Land Rover Discovery 3
The Discovery (now known in North America as the LR3) is a comfortable 4x4 vehicle (SUV in American-English) from Land Rover which is now owned by Ford. Th...More »
Land Rover Discovery 3
The Discovery (now known in North America as the LR3) is a comfortable 4x4 vehicle (SUV in American-English) from Land Rover which is now owned by Ford. There have been three generations of the vehicle, which is somewhat less expensive than the company's top Range Rover model. The Discovery was introduced in the late 1980s and is the most popular model of Land Rover. It is not as utilitarian as the Defender, but it is very competent off road.
On 2 April 2004, owners Ford Motor Company introduced a new Discovery 3 (or LR3 in the US) for the 2005 model year.
The Series II Discovery was long over-due for replacement. Although still a capable and popular vehicle, its chassis, coil-spring suspension and beam-axle layout had changed very little since the launch of the original Discovery in 1989. In turn, that vehicle used essentially the same underpinnings as the original Range Rover, launched in 1970. The Discovery II was beginning to lose sales to more sophisticated 'working' 4x4 vehicles from Japan (such as the Toyota Land Cruiser and Mitsubishi Shogun) and 'sports' 4x4s from Europe (such as the BMW X5 and Mercedes-Benz M-Class). A replacement vehicle had been planned for many years, but the project had been delayed many times due to the break up of the Rover Group in 2000 and the need to replace the Range Rover in 2001.
The Discovery 3 (LR3 in North America) was an entirely new design, sharing not a single component with the outgoing model. Its styling is still traditional Land Rover, with function dictating the look, rather than fashion, and with lots of horizontal and vertical lines. It retains the key features of the Discovery, such as the stepped roofline and steeply-raked windscreen.
Construction-wise, Land Rover developed an all-new method which they called 'Integrated Body Frame'. The previous Discovery models had used a traditional, strong ladder-frame chassis. Whilst tough in off-road use, these are heavy and detract from the on-road handling of the vehicle. Monocoque vehicles are more rigid, giving improved high-speed handling, but can be damaged by the stresses involved in heavy off-road use. In the IBF the body, engine bay and passenger compartment is built as a monocoque, which is mated to a basic ladder-chassis holding the gearbox and suspension. It claimed to combine the virtues of both systems, but does make the Discovery 3 uncommonly heavy for its size stunting on-road performance and off-road agility.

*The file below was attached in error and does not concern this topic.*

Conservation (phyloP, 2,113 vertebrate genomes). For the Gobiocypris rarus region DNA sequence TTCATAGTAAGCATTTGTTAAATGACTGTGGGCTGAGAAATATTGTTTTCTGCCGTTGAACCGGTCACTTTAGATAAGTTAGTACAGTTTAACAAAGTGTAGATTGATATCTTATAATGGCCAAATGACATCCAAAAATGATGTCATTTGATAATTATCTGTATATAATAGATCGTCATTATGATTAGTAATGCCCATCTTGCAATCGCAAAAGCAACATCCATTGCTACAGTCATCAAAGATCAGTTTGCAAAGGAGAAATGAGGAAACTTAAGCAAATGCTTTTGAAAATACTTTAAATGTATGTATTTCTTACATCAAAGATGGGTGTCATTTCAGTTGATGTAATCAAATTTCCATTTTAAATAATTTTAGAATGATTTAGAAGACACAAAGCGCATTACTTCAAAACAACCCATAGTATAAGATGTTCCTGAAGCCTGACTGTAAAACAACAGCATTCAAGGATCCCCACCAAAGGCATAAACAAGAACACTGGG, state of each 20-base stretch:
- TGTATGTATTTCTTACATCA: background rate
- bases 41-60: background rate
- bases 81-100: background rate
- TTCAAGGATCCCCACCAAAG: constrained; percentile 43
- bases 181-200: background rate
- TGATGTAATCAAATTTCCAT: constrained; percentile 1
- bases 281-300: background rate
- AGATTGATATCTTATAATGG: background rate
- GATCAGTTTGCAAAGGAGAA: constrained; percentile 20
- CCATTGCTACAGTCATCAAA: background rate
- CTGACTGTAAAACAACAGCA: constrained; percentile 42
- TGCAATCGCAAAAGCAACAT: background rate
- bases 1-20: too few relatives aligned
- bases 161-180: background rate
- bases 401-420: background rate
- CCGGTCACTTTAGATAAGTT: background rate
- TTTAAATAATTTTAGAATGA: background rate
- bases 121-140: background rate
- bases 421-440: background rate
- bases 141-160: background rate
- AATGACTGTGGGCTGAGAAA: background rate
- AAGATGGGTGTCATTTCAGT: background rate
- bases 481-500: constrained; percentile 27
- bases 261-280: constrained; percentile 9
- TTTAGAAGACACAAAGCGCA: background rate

Another big change was the fitting of Fully independent suspension. Like the Series III Range Rover, this was an air suspension system, which allowed the ride-height of the vehicle to be altered by simply pumping up or deflating the air bags. The vehicle can be raised to provide ground clearance when off-road, but lowered at high speeds to improve handling. FIS has been seen as inferior to the older beam-axle when off-road due to its tendency to make the vehicle ground out. Land Rover developed 'cross-linked' air suspension to solve this problem- when needed, the suspension mimics the action of a beam axle (as one wheel drops, the other rises). In the UK and European markets, a coil-spring independent suspension system was offered on the base model. This model was unique in the range by having only 5 seats and only being available with the 2.7-litre diesel engine. This model lacked the Terrain Response system (see below).